WBO junior welterweight champ Josh Taylor flew all the way out from his native Scotland to Newark, New Jersey for a face-to-face showdown with upcoming opponent Teofimo Lopez. That face-to-face, however, never happened and the former 4-belt unified champ chalks that up to Lopez’s mental fragility.
Appearing on ESPN’s Shakur Stevenson-Shuichiro Yoshino card Saturday to hype his June 10 bout with the former 3-belt lightweight champ, Taylor talked up the scheduled Madison Square Garden Theater clash and hyped the significance of the encounter. Fans had to settle for a video clip from Lopez, who’s Brooklyn home base is just about an hour’s drive from Newark.
“I’ve come over here to say hello to him and he’s went away hiding,” Taylor recently told Sky Sports.
“I flew over halfway across the world to come say hello to him and pull him up really. See what are you going to say, what time is it? But he’s not here. He’s not showed up. He’s got no backside.
“He can’t hide too much longer. We’ve got eight, nine weeks left, I’ll just have to wait till then or when the press conference is.”
The 32-year-old “Tartan Tornado” would then dive in deeper when it comes to assessing Lopez’s state of mind.
“A little bit of bravado, a sort of front and then you see the fragility of him on camera in his last couple of fights,” Taylor said.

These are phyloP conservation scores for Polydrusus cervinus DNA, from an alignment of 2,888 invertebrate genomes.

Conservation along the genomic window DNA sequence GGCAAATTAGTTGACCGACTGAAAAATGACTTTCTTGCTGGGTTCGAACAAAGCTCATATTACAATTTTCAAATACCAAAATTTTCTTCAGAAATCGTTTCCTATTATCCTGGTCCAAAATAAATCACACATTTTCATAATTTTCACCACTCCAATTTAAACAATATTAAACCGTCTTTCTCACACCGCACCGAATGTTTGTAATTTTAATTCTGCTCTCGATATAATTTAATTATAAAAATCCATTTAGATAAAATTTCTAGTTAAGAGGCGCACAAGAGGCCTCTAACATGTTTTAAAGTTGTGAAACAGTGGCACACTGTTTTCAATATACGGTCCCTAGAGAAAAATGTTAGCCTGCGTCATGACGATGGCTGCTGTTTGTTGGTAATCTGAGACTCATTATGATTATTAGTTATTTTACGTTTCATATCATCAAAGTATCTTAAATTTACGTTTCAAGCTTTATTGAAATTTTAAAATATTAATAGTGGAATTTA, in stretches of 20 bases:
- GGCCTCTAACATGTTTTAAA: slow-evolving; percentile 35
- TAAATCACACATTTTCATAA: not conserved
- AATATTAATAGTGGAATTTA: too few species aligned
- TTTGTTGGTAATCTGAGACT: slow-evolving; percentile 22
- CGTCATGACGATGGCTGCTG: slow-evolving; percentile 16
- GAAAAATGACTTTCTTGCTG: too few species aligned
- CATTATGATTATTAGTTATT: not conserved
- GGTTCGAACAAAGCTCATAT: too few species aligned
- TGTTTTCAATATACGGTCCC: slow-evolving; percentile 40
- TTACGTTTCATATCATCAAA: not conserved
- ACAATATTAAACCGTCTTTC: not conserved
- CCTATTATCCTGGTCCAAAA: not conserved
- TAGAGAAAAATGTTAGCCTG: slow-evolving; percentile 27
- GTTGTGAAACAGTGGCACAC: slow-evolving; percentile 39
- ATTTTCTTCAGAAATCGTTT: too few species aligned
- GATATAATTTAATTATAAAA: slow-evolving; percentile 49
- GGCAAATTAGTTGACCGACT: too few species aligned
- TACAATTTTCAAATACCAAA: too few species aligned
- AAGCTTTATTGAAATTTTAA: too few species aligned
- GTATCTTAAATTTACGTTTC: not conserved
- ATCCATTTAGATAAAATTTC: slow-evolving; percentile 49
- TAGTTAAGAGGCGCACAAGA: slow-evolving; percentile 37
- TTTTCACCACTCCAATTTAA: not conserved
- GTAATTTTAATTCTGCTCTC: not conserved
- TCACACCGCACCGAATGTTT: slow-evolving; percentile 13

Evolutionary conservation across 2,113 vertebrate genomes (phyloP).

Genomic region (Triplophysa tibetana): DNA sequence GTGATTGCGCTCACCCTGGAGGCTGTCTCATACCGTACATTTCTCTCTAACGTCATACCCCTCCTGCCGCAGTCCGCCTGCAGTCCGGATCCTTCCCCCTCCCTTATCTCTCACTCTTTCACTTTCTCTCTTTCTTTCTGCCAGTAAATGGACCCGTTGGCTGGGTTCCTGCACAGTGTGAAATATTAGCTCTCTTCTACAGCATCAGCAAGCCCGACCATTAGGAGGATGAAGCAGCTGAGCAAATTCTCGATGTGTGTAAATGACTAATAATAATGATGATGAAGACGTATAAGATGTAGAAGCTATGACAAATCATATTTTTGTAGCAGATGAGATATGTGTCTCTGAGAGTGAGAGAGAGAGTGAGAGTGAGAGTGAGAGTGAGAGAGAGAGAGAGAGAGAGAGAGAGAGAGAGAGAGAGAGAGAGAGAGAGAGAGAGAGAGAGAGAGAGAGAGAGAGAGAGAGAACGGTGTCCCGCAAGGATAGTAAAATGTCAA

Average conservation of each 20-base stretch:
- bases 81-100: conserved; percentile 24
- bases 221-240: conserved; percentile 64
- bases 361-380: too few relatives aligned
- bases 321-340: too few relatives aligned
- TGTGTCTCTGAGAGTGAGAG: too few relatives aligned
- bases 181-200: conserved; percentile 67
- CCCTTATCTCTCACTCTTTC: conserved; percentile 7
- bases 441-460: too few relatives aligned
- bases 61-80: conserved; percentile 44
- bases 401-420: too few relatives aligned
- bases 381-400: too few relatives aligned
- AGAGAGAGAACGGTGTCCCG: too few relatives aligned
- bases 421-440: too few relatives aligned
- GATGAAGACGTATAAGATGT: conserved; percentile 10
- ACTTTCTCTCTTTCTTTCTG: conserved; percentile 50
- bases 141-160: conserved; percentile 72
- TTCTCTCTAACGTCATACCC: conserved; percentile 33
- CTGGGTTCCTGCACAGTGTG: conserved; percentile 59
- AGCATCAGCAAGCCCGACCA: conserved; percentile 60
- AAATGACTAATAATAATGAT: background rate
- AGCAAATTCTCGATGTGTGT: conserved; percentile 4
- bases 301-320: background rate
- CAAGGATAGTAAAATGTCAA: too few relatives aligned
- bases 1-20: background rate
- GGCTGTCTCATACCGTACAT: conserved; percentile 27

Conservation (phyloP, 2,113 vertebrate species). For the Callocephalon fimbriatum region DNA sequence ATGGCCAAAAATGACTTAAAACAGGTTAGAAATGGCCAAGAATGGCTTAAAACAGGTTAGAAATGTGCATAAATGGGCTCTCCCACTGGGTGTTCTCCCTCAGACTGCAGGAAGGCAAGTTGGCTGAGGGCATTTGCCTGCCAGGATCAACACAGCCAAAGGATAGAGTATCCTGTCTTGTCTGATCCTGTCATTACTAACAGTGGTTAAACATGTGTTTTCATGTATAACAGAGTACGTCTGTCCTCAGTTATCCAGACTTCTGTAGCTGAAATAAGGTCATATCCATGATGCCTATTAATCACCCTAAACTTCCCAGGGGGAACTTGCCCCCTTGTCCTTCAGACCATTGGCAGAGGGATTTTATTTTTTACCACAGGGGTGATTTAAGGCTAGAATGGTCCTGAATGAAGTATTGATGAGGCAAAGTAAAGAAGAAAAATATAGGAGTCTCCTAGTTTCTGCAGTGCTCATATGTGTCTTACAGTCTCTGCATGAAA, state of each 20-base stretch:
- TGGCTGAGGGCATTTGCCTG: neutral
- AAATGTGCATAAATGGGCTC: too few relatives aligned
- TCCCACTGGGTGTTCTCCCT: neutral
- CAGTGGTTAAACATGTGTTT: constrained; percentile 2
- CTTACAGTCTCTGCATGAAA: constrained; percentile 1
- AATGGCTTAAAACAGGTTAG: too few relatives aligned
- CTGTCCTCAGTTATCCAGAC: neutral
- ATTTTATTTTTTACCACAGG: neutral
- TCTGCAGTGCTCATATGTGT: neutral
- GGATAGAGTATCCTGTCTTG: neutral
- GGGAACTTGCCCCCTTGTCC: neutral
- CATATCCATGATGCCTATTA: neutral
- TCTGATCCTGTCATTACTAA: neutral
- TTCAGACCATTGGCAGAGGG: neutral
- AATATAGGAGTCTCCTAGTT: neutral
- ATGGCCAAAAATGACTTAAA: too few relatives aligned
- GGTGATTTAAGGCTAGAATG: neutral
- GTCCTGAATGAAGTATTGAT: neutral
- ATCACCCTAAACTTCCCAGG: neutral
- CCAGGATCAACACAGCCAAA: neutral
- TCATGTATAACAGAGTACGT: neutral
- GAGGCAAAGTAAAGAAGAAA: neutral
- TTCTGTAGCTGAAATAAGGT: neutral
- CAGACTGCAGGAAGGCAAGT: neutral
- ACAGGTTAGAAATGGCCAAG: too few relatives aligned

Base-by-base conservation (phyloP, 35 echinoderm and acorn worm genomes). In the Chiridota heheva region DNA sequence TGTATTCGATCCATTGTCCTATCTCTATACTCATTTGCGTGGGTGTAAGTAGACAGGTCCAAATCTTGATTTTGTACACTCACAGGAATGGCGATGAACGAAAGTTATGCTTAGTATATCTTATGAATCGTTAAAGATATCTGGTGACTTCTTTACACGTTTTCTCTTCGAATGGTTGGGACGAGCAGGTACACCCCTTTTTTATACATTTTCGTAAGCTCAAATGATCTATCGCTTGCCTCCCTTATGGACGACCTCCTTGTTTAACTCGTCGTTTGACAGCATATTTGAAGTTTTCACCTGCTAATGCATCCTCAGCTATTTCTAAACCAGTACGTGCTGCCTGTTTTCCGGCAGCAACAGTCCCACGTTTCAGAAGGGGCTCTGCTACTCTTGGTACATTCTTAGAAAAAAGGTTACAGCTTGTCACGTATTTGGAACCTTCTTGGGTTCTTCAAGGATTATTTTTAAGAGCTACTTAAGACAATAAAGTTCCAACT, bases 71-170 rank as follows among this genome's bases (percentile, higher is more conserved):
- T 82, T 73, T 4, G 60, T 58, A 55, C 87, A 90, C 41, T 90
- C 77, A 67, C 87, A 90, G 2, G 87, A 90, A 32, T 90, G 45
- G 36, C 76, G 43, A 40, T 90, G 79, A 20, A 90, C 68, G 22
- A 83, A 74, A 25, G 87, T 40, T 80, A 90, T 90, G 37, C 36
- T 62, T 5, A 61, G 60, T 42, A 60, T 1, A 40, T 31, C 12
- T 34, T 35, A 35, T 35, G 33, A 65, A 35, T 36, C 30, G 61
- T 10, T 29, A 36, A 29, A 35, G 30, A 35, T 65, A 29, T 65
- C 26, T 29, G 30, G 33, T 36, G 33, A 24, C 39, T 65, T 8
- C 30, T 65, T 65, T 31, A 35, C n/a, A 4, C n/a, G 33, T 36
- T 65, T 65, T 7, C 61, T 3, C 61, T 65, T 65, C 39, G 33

“So you can see he’s a little bit fragile and a little bit mentally weak. So I can definitely use that to my advantage.”
“He might be doubting himself, maybe thinking I’m not as good as I thought I was or as big and strong as I thought I was. Putting a lot of pressure on himself by talking so much nonsense that he talks, him and his dad.
“Putting a lot of pressure on his own shoulders. So I think that’s maybe got to him a bit in recent times.
“I do think he’s a little bit fragile mentally sometimes. Yes I do.”
Backing up Taylor’s assertion was the most memorable moment from Lopez’s uneven performance against Sandor Martin this past December. After a fairly lackluster ten rounds and a controversial split decision victory, Lopez was caught by the ESPN cameras wondering aloud if he still had “it.”
“Bro, do I still have it, man?,” the 25-year-old asked members of his team. “Do I still got it?”
Taylor, though, is not putting all that much into the “Lopez is mentally broken” take.
“You take these things with a pinch of salt. What really matters is when you get in the ring. But you can definitely size him up and get inside his head before the fight and you can plant little seeds and doubts in their mind before the fight starts.
“I’ve not had that opportunity this time to see him. I’m not really too fussed about playing mind games and all that kind of stuff. It doesn’t work with myself anyway. I just take it as it comes.”
The former unified champ would insist that he’s not giving Lopez’s apparent current weaknesses all that much emphasis. Instead, he’s planning to face the very best Teofimo Lopez at the top of his game.
“I am preparing for the best version of Teofimo Lopez and the best version of Teofimo Lopez is a very good fighter,” Taylor asserted.
“I’m preparing for a hard 12 rounds as always, I’m looking forward to it. I’m looking forward to coming in there and facing the version that beat Lomachenko and that version is a very good Teofimo Lopez.”